It seems that every day brings new claims and counter-claims about who’s spying on whom. Governments are trying to limit the damage, but that damage is not limited to governments, expert Jeremie Zimmermann told DW. […]
If you know you’re being surveilled all the time you won’t speak the same way, you won’t say what you know about your boss, you won’t say what you think about your government because you fear this may be used against you. The same way you might not go to the meeting of a new political party because you know you could be blackmailed or blacklisted. The same way you won’t call your doctor for an abortion or won’t read information about HIV or some disease. Privacy is the key to enable all the fundamental freedoms that are themselves at the heart of democratic societies. […]
We must have a public debate about the role of intelligence and we must create policies that would allow either selected members of the legislative or executive to control these institutions and find a way to get accountability for what they do. It is understood that a secret service must have secrets, but maybe after some time these secrets could be lifted and people who broke the law could be sued. I think that policies can be devised here to take back control of these institutions. They are not bound to be completely out of control here. […]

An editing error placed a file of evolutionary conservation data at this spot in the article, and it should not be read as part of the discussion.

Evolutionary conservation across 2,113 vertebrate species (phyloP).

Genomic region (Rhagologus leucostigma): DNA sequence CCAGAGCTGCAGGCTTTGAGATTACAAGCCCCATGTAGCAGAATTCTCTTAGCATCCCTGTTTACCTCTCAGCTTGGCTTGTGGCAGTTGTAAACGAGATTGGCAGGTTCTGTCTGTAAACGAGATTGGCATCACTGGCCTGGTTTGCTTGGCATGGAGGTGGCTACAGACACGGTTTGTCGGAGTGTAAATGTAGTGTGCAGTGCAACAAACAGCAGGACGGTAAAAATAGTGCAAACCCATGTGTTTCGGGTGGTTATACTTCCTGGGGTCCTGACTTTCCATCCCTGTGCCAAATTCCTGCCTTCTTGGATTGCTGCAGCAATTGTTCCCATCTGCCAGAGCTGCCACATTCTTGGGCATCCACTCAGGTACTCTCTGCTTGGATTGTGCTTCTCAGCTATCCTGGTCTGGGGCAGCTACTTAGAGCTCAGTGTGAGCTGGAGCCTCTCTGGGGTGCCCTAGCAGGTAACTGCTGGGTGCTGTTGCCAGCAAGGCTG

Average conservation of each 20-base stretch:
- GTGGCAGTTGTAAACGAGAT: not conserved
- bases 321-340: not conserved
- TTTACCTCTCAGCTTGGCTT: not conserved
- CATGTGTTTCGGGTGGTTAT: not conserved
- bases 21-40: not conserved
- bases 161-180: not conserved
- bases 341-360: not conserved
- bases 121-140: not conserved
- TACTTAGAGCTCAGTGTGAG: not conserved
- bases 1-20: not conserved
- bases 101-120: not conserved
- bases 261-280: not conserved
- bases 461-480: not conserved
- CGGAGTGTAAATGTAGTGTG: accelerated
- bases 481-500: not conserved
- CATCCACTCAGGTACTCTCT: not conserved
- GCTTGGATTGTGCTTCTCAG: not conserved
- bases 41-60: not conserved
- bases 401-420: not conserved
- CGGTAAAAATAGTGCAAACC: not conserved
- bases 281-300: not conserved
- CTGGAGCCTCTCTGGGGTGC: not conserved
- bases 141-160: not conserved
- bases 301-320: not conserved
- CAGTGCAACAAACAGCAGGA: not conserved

So my dear hope is that people will understand the true nature of technology and how important this is as a crucial question: Will we control the machines or will the machines [control] us?